The prosecution argues that P. W. 1 is giving hostile evidence. It is significant that the prosecution has not treated him as hostile and cross-examined. But from the earlier part of his deposition it is seen that P.W. 1 is a dependent of all the big merchants of Mattanchery including the accused. On going through the Whole evidence of this witness I am inclined to think that he is not speaking out the entire truth for obvious reasons. Even in the evidence of P.W. 3 in his further cross-examination it is seen that he is giving evidence against the prosecution in that P.Ws. 7 and 11 were standing at the western gate of the godown. P.W. 3 is a merchant at Mattancherry. The accused are also merchants at Mattancherry and I am inclined to hold that the position of the accused might have induced him to give such evidence in his further cross-examination. P. Ws. 7 and 11 are independent witnesses and they swear that Al and A2 were present at the time of the transaction. There is absolutely no reason for P.Ws. 7 and 11 to give false evidence against that accused.

Believing that evidence the learned Magistrate answered the question posed by him as aforesaid in the affirmative holding that the two accused jointly sold the bag of sugar and accordingly convicted both of them.

4. In appeal the learned Sessions Judge reached the conclusion on the evidence and circumstances of the case that accused 1 was not present in the shop at the time of the alleged sale of sugar and that the evidence of the aforesaid four witnesses to the effect that he was present cannot be believed and acquitted accused 1. As regards accused 2, the learned Sessions Judge in para. 6 of her judgment says that

the fact that accused 2 sold a bag of sugar for Rs. 200 is amply established by the evidence and circumstances of this case.

Later in that paragraph she says:

P.Ws. 1 and 3 and P.Ws. 7 and 11 swear that accused 2 sold one bag of sugar and two hundred rupee currency notes were handed over to him. There are no doubt some discrepancies and contradictions in the evidence of P.Ws. 1 and 3 regarding the time at which the notes were handed over, the person who handed them. over etc. However, a careful reading of their evidence would indicate that these discrepancies were more purposeful than real ones. The accused are very rich and influential traders of the locality. P.W. 1 who is a broker whose services are engaged by the accused usually, as well as P.W. 3 who is also a tea shop owner in need of sugar are obliged to the accused and are naturally inclined to help him. It is true that the witnesses have not been declared hostile and cross-examined, but questions were put to the witnesses challenging the correctness of the purposeful deviation made by them. The evidence of P.W. 3 was attacked on the ground that he is a dependent of the police and one who is himself engaged in shady transactions and black-marketing. P.W. 3 does not appear to be quite a respectable sort of person, and he is also one who was made use of by the police for similar purposes. However, in the circumstances of this case, when his engagement by the police for the purpose is definitely mentioned in Ex. H, the sugar was seized from him by P.W. 14 at 2 p.m. and the currency notes were recovered from Ai's table at 3.15 p.m. the same day, there is no reason why the evidence of the witness corroborated by these items of unimpeachable evidence should not be accepted.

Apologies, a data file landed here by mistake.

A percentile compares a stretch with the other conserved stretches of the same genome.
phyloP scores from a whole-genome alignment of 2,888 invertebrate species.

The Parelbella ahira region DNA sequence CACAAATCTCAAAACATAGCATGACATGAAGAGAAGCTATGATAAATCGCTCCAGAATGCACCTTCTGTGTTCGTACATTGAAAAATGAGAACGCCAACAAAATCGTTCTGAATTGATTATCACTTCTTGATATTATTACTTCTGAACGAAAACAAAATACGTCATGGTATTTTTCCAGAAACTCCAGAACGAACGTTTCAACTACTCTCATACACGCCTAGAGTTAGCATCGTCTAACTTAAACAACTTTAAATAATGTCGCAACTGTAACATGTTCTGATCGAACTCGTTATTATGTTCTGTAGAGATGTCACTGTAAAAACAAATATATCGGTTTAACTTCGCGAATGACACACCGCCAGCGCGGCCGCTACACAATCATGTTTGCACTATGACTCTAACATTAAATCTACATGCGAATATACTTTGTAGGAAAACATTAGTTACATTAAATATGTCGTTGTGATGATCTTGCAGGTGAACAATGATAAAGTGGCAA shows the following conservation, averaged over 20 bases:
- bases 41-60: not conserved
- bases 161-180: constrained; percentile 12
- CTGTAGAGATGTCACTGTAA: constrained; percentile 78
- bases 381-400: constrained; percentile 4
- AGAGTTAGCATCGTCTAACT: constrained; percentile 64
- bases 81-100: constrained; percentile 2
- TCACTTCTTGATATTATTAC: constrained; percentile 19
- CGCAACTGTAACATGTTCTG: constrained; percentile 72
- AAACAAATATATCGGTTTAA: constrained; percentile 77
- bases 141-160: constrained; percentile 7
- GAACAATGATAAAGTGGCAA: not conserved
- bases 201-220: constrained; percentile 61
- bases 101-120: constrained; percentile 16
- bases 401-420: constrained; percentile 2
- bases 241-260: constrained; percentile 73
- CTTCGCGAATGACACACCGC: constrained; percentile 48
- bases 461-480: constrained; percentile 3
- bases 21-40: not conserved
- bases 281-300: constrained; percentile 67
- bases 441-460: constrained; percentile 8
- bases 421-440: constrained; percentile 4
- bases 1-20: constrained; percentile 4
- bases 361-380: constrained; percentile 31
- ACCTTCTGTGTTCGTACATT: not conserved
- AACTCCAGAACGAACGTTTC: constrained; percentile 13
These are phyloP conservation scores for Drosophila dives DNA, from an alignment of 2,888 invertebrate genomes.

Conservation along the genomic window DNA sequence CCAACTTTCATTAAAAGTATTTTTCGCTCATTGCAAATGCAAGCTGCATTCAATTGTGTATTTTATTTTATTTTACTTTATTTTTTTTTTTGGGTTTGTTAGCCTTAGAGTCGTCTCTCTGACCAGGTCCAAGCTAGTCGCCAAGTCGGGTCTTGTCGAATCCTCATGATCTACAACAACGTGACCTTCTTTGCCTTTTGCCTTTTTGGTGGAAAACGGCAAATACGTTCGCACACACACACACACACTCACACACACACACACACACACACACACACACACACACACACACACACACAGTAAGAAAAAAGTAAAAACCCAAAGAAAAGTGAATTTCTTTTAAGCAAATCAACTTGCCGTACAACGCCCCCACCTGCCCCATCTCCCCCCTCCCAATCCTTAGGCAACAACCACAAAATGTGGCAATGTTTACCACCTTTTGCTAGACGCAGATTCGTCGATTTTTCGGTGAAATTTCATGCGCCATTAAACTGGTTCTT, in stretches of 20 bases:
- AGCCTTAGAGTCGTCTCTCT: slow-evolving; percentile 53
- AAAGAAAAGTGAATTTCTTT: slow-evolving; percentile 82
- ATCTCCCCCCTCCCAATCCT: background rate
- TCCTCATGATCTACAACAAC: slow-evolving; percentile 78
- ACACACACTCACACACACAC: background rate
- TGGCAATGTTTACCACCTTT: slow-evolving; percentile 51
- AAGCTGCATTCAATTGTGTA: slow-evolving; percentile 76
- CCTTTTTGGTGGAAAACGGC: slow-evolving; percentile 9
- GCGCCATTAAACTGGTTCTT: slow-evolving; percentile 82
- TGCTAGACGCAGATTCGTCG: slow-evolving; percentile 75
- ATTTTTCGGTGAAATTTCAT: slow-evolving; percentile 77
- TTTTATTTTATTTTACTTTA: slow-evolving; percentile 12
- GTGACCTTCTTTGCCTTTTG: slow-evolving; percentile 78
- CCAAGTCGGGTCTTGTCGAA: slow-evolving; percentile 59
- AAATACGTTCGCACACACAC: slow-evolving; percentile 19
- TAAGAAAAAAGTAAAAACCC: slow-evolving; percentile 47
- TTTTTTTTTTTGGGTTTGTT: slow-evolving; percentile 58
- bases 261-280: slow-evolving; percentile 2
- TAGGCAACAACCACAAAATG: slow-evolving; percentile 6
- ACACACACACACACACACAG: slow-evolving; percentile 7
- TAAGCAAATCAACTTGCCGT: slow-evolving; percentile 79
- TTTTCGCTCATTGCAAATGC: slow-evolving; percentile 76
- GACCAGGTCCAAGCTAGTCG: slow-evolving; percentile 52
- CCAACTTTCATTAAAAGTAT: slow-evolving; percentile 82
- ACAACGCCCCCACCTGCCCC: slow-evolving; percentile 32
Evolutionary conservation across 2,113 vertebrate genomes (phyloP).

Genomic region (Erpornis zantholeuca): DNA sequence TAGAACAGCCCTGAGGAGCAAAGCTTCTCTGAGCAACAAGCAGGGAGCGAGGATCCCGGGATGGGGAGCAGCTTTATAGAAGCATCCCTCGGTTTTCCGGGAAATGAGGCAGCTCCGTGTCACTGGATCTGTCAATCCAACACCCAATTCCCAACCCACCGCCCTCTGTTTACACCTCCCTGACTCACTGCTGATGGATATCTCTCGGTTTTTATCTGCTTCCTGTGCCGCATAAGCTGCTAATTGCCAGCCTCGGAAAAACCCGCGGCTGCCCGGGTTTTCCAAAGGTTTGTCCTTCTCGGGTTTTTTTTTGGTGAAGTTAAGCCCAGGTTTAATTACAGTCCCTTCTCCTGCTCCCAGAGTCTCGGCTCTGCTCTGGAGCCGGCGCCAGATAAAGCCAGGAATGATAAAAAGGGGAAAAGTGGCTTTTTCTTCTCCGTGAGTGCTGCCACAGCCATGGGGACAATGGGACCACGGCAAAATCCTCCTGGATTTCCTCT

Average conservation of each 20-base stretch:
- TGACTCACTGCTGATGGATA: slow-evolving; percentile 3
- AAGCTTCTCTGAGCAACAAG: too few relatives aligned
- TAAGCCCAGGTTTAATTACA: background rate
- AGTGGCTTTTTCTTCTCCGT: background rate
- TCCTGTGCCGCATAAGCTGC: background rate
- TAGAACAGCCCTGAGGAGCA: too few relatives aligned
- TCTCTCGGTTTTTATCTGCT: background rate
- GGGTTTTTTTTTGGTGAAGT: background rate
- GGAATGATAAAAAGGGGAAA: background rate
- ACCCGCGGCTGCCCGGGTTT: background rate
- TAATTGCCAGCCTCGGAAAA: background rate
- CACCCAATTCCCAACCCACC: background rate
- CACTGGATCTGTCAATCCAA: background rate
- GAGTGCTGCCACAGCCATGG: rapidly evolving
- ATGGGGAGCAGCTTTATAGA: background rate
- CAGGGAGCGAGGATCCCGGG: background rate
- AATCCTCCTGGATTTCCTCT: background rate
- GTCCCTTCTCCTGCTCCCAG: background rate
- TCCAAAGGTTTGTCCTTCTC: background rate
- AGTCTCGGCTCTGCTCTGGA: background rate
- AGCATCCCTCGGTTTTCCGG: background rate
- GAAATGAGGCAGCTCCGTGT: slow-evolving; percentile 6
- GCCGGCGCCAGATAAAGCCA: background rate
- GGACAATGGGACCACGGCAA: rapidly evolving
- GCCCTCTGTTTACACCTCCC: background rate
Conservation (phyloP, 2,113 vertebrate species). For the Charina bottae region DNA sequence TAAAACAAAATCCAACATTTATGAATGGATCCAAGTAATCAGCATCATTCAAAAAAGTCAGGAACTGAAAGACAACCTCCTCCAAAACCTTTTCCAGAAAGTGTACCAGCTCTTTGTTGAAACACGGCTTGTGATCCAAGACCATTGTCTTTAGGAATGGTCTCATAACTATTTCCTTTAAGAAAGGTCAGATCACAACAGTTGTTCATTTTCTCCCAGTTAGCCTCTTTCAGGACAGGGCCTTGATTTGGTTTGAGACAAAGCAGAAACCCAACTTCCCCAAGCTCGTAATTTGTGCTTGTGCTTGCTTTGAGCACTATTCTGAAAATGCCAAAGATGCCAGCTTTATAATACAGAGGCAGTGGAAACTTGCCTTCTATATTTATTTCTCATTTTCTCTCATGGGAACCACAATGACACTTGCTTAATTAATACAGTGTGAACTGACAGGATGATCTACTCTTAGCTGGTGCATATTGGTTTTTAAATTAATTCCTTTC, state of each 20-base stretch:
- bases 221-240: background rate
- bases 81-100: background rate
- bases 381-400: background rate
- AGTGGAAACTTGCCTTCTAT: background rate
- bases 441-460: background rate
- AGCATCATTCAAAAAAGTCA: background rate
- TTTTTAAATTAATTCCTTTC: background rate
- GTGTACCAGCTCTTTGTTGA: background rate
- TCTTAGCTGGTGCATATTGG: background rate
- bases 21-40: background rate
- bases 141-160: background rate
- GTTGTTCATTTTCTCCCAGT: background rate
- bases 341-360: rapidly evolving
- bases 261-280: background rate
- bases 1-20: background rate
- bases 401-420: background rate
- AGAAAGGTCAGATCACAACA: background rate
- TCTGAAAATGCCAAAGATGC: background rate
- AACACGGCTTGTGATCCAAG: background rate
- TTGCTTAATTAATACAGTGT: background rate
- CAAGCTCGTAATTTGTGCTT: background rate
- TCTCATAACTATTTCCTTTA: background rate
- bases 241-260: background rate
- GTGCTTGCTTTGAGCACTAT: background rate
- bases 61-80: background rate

And accused 2 was accordingly convicted by her.

5. The third point urged before me may be taken up first. Learned Counsel for the petitioner urged that there is no evidence of a sale of one bag of sugar for Rs. 200. The evidence that there is, is only to the effect that there was a sale of one bag of sugar, that two currency notes of the lace value of Rs. 100 each were handed over to accused 2 by Pareedkunhu besides another Rs. 100 at a time when he owed the accused a sum far In excels of Rs. 100 besides the price of one bag of sugar purchased. Learned Counsel for the petitioner challenged the learned Advocate-General appearing for the State to point out any portion Of the deposition of the first 'witness for the prosecution to the effect that there was a sale of one bag of sugar for Rs. 200. I also invited the learned Advocate-General to help the Court by pointing out that passage, if any, in his deposition which can be regarded as evidence in proof of the alleged sale of one bag of sugar for Rs. 200. In fact, I invited the learned Advocate-General to collect every material piece from his evidence to see whether there is at all anything in the shape of proof of the sale of one bag of sugar for Rs. 200. The invitation was made in order to enable me to translate that part of the evidence into my judgment.

Learned Advocate-General could not point out any part of the deposition which could be depended upon as proof of the alleged sale for Rs. 200. The evidence only shows that there was a sale of one bag of sugar, that there was payment of Rs. 200 thereafter by Pareedkunhu who owed the business, as already stated, a large amount at the time. There was at the time of the delivery of the two currency notes for Rs. 200 payment of another Rs. 100 by Pareedkunhu to accused 2. There is no mention made by him that the Rs. 200 was paid as the price of one bag of sugar purchased by him. in the absence of this link there is no case made out against accused 2. Sale of sugar is permissible and what Is prohibited is only the sale at a price in excess of the permitted price. The price permitted is Rs. 105 as shown by the First Information Report, to cover which both the currency notes had to be delivered though the purchaser would be entitled to get back Rs. 05. Had the permitted price not been Rs. 105 but Rs. 100 or a smaller sum delivery of one not would have been enough. That not being the case the mere delivery of both the notes would not necessarily show that both of them were delivered as the price though delivery was in respect of the price. The significance of this link and of its absence has not been adverted to or appreciated by either of the Courts below who referred only to the broad circumstances of sale of one bag of sugar and delivery of the two currency notes. Those circumstances are quite consistent with the sale being only for Rs. 105 which is permitted.